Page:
Orchestra Digest: October 28

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This week: Good news from Chicago, legislative wrangling in Minnesota, saving the day in Shanghai, and bad news or just bad journalism?
The good, the bad, and the ugly
The Chicago Symphony's financial health is good, the Chicago Tribune reports. The orchestra set fundraising records for the third straight year, and finished with a relatively insignificant deficit. 
The latest Milwaukee Symphony financials are not so great - a $1.8 million deficit, on recorded income of $15.86 million, as the Milwaukee Journal-Sentinel reported. Former Journal Sentinel music critic Tom Strini also weighed in on the crisis, arguing for the orchestra's value and calling on music director Edo de Waart to take a more proactive stance. 
Minnesota state leaders are debating the value and funding of their leading cultural asset: the Minnesota Orchestra. The Minneapolis Star Tribune reports on former Gov. Arne Carlson's call for increased public support. 
Meanwhile, some Minnesota legislators are wondering whether previously approved funding should be revoked. The Star Tribune reports on controversy over $16 million in funding for Orchestra Hall renovations. 
The New York City Opera has been liquidated, but post-mortems continue. New York Times business writer James B. Stewart looks at the poor investing strategies that caused the NYCO endowment to dwindle from $51.6 million in 2001 to just $5.2 million by June 2013.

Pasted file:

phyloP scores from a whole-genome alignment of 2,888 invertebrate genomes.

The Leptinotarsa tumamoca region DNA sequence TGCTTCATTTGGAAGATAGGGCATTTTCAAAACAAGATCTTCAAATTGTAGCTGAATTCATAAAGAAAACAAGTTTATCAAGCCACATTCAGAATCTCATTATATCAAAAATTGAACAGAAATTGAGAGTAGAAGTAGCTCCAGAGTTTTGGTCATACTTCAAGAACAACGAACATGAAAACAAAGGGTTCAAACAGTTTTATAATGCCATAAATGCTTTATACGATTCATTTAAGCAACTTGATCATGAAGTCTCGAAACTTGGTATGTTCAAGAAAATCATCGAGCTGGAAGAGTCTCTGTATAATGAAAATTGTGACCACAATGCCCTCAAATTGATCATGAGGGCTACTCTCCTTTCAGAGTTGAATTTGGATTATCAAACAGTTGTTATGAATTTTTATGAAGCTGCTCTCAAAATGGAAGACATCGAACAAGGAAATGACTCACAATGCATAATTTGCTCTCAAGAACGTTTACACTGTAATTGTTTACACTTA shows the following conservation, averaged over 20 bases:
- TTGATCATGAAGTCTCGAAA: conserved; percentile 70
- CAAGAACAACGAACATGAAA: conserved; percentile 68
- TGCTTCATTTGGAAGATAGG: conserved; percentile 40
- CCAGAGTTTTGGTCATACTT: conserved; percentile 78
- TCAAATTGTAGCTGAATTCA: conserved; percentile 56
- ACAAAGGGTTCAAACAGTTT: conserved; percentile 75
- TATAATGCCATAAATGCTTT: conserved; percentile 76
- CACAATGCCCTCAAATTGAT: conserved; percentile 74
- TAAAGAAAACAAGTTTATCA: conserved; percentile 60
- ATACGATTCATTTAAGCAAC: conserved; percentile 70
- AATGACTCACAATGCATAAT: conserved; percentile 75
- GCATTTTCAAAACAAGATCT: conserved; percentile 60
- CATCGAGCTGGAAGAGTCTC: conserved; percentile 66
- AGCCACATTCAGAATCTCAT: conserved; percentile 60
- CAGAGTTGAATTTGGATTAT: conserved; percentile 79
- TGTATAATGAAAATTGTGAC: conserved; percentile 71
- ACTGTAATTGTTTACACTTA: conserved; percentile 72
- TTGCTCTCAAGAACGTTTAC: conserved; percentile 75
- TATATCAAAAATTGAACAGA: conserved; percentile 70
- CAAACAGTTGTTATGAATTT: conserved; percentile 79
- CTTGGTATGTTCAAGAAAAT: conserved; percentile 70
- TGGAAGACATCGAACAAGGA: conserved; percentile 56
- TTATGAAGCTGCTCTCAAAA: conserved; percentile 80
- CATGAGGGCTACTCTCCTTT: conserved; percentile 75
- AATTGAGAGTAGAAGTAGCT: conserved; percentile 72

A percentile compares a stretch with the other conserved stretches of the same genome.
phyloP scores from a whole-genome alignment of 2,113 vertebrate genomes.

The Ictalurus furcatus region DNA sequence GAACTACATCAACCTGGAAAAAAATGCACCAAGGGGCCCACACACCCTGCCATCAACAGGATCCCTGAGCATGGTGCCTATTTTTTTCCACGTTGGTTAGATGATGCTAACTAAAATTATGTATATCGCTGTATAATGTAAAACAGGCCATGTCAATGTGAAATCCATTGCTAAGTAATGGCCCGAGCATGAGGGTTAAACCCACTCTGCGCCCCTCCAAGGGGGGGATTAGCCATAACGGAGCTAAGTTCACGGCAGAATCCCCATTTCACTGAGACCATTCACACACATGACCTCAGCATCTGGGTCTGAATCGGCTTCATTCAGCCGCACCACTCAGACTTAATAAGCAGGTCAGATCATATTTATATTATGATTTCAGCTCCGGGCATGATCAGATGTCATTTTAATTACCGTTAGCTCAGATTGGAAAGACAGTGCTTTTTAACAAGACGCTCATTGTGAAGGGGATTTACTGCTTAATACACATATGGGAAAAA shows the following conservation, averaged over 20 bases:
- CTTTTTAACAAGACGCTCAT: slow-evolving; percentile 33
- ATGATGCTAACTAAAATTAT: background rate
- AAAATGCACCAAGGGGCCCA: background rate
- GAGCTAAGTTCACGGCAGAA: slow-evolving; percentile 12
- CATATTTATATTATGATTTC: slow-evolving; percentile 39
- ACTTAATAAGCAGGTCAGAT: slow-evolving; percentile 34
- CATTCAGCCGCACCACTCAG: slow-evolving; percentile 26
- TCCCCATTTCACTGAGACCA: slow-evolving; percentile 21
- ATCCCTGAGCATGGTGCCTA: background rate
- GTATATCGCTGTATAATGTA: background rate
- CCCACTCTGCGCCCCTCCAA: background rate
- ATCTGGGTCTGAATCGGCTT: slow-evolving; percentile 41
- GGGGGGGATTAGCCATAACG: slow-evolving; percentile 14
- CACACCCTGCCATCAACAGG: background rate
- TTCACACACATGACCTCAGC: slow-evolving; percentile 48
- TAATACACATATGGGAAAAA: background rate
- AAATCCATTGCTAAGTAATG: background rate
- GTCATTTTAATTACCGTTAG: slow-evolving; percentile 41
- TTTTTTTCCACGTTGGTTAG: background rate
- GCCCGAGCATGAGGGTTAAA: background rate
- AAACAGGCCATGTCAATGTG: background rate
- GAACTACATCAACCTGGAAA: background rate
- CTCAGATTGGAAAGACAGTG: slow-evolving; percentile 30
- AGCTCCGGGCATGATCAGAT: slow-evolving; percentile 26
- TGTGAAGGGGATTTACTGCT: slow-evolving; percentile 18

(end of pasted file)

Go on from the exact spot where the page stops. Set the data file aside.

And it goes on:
ICSOM Chair Bruce Ridge posted an essay deploring a run of recent, negative stories in the press, including an October 5th radio piece on NPR: "It's Been a Really Bad Week for Classical Music". NPR host Arun Rath replied with a letter, and an apology on Twitter.
Looking at high achievers in government, business, and broadcasting, the NY Times Sunday Review considers: "Is Music the Key to Success?" The writer, Joanne Lipman, finds evidence of substantial benefits among amateur musicians.
The Louisville Orchestra has appointed Teddy Abrams its next music director, The Courier-Journal reports. Abrams, 26, will become the orchestra's youngest-ever music director when his tenure begins next fall. 
Less than 3 weeks ago, the Louisville Orchestra appointed Andrew Kipe its new CEO, as The Courier Herald also reported. Kipe, age 40, worked most recently as the general manager of the Phoenix Symphony. 
Andrew Thompson, the St. Louis Symphony's contrabassoonist since 2012, passed away suddenly on October 15th, due to a heart condition. The St. Louis Beacon printed an obituary, including remembrances from colleagues, conductors, and teachers. 
NACO's tour of China
The Toronto Star reported on a disaster averted in planning the National Arts Centre Orchestra's just-completed China tour. The NACO concert in Shanghai was nearly cancelled, before some last-minute diplomacy by managing director Christopher Deacon and tour manager Nelson MacDougall "sewed it back together". 
The tour's political ramifications earned more coverage in the Toronto Star, as Canadian Governor General David Johnson combined a historic state visit to Chinese President Xi Jinping with attendance at NACO's Shanghai concert on Oct. 19th. 
Compiled by Matt Heller, Calgary Philharmonic and OCSM Past PresidentSources include the discussion groups of ICSOM and ROPA. Visit OCSM online at: http://ocsm-omosc.org/index.php
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